HAZARD OF DUKES: 2020 KTM 1290 SUPER DUKE R | Bike Tests
As if the KTM 1290 Super Duke R actually needed improving, KTM does exactly that and lobs a lighter, sharper and more powerful weapon into the ring
I’ve been a convert of KTM’s two-wheeled General Lee since the original Super Duke appeared back in 2003. The all-sliding, all-drifting, front-wheel lofting devils have had me wheeling my well-intentioned streetfighter projects to the back of the shed for nearly two decades now. And when the Austrians released the first of the 1290 versions in 2013, aptly dubbed ‘the Beast’, a little bit of wee come out. That was followed four years later by the Beast 2.0, for which I was almost willing to resort to fisticuffs rather than give it back following our nakedbike comparo last year (AMCN Vol 69 No 05).
The Beast 2.0, is a hoot to ride, there’s very little to complain about. Its stonking, knee trembler of an engine is capable of inducing evil hilarity whenever you give it a handful and I’m yet to meet a person who has actually ridden a 1290 Super Duke and didn’t like it. Sure, it’s not perfect and it’s not for everyone, but man, if you have a pulse and you aren’t mildly aroused by that V-twin engine then perhaps knitting is more your pace.
Now, with not a whole heap of water under the bridge, you may be thinking that the 2020 version might be a selection of well-meaning but superficial updates to spur on a few sales. But nup; the Austrians aren’t resting on their laurels and have fronted up with a fresh new Super Duke R that KTM claims is 90 percent new.
Slashing weight and improving handling was the brief for the latest bike and project leader Hermann Sporn and his team set out to reduce each new component by around five percent over the outgoing one. Sporn has worked on the Super Duke since joining the marque back in 2005 and there’s not a lot the lanky Austrian can’t tell you about the Beast or its forebears.
The outrageously fun and charismatic engine has received a bit of a massage, not that many mere mortals would have been crying out for more sting from the burly 1301cc V-twin as it was. Nonetheless, with a bit of love, the donk gains two extra kW, now oozing 132kW (177hp) at 9500rpm, a bit of twirling of some magic torque curve dials has the 75-degree eight-valve twin slapping down 140Nm of torque at 8000rpm, 100 of which are brought to bear by just 3500rpm.
The gains in performance are delivered via a redesigned singular air intake set within the revised headlight, which feeds a larger 10-litre airbox and new top-feeder injectors said to improve the delivery of the fuel and air mixture. And modifications to the LC8 powerplant, such as redesigned crankcases and aluminium oil lines, are claimed to reduce engine weight by almost a kilo.
A larger-diameter stainless exhaust system now runs dual catalytic converters rather than the older single-cat unit, and KTM engineers have still managed to shave a kilogram off the weight compared to the old system.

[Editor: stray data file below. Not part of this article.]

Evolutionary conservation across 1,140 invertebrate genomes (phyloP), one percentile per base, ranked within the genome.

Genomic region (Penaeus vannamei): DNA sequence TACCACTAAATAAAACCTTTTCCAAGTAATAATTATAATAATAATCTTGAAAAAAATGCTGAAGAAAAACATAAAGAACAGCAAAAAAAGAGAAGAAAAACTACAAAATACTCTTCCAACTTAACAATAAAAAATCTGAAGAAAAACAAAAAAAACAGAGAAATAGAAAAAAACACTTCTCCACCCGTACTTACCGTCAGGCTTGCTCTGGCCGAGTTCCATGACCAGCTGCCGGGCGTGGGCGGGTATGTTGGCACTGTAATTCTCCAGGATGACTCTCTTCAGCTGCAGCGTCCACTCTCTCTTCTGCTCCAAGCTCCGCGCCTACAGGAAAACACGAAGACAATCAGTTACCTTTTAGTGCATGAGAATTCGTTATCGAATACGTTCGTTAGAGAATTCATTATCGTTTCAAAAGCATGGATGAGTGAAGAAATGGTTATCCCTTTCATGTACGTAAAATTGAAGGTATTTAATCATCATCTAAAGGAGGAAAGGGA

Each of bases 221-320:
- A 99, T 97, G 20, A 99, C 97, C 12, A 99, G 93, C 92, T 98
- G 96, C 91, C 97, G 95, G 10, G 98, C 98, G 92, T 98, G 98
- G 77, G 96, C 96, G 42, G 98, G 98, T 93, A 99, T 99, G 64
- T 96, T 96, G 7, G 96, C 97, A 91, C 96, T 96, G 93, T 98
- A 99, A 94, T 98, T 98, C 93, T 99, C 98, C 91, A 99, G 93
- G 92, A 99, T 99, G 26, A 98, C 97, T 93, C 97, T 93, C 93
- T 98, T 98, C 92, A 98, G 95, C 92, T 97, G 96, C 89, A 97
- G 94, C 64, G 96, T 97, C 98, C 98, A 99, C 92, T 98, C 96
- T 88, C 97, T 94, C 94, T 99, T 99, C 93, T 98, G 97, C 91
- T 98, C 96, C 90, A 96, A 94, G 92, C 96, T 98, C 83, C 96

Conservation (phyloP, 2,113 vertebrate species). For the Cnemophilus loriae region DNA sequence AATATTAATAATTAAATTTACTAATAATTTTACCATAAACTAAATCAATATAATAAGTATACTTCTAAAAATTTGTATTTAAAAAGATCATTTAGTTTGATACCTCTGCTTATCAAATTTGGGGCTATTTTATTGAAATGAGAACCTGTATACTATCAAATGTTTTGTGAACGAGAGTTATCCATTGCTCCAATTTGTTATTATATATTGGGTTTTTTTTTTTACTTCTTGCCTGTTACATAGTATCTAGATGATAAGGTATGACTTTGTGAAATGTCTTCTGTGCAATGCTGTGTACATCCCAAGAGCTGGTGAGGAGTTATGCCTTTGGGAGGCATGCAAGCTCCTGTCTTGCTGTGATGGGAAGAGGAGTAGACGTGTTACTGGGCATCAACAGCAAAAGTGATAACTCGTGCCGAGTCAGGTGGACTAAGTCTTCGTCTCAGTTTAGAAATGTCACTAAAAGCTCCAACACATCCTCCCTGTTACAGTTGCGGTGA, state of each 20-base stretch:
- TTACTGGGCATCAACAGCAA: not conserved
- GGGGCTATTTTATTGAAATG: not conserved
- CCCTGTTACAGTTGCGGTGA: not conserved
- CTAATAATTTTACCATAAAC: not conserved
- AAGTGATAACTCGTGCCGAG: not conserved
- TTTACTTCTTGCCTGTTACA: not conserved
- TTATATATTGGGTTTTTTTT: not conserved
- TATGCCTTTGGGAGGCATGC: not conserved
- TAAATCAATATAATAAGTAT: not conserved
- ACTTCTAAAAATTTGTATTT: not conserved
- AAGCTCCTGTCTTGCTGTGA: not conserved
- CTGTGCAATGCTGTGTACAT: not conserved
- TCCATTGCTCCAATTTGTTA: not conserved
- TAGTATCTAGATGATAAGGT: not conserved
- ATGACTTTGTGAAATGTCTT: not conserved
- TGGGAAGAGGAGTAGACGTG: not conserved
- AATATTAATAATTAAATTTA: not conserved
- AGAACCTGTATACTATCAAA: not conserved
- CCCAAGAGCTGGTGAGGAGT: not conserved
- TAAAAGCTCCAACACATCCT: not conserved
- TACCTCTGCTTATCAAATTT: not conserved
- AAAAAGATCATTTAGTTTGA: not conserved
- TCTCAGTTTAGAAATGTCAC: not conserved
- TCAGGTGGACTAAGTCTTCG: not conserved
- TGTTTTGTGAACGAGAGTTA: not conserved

On the electronics front, there’s the same three riding modes as before (Rain, Street, Sport) with the necessary reconfigurations to the software to complement the updated bike.
The four-axis IMU of the old bike has been replaced with a six-axis affair talking to both the traction control and ABS systems for more precise intervention at any lean angle, all aimed at keeping you out of the shit when the excitement gets too much.
The chassis is now lighter and stiffer, which is aimed at providing better front-end feedback to the rider, while the tubular-steel subframe has been replaced by an updated alloy and composite material unit that weighs just 900 grams.
A new WP Apex rear shock now attaches to the swingarm – which is also lighter and more rigid – via a linkage system rather than the direct mount system of old, with front suspension duties handled by WP’s 48mm open cartridge Apex fork.
Now employing Brembo’s class-leading Stylema calipers, which are almost 100 grams lighter and even more powerful than the already excellent calipers on the outgoing model, new wheels (yes, lighter and stiffer) and revised ergonomics also feature in the exhaustive list of updates that abound the new Super Duke. The revised ergonomics include a new seat, lower-set handlebars and a new and reshaped tank and shrouds, all of which add up to a more aggressive riding stance. Apt really, given the more aggressive machine on offer for 2020.
KTM claims the result of all the dieting advice is a smidgen under 200kg with fluids but no fuel. So if the 16-litre tank is full and ready to ride, the realistic weight of the 2020 KTM 1290 Super Duke is somewhere around the 210kg mark.
My chance to sample the new 1290 came at Portugal’s 4.7km Portimao Circuit. Host to a round of the WorldSBK Championship, the circuit is perfect for putting a street bike with copious sporting potential through its paces.
Highly technical, it’s an amalgamation of mostly blind corners, and it means riders new to the layout arrive into corners pointing in directions not conducive to quick lap times. It leaves riders like me having to rely on a more point and shoot, hope for the best and learn the track as quickly as possible style. This is very much like the conditions you find fanging down some back road you’d never been down before, just much, much quicker. So lucky for me, this is exactly the sort of riding the Beast 3.0 excels at.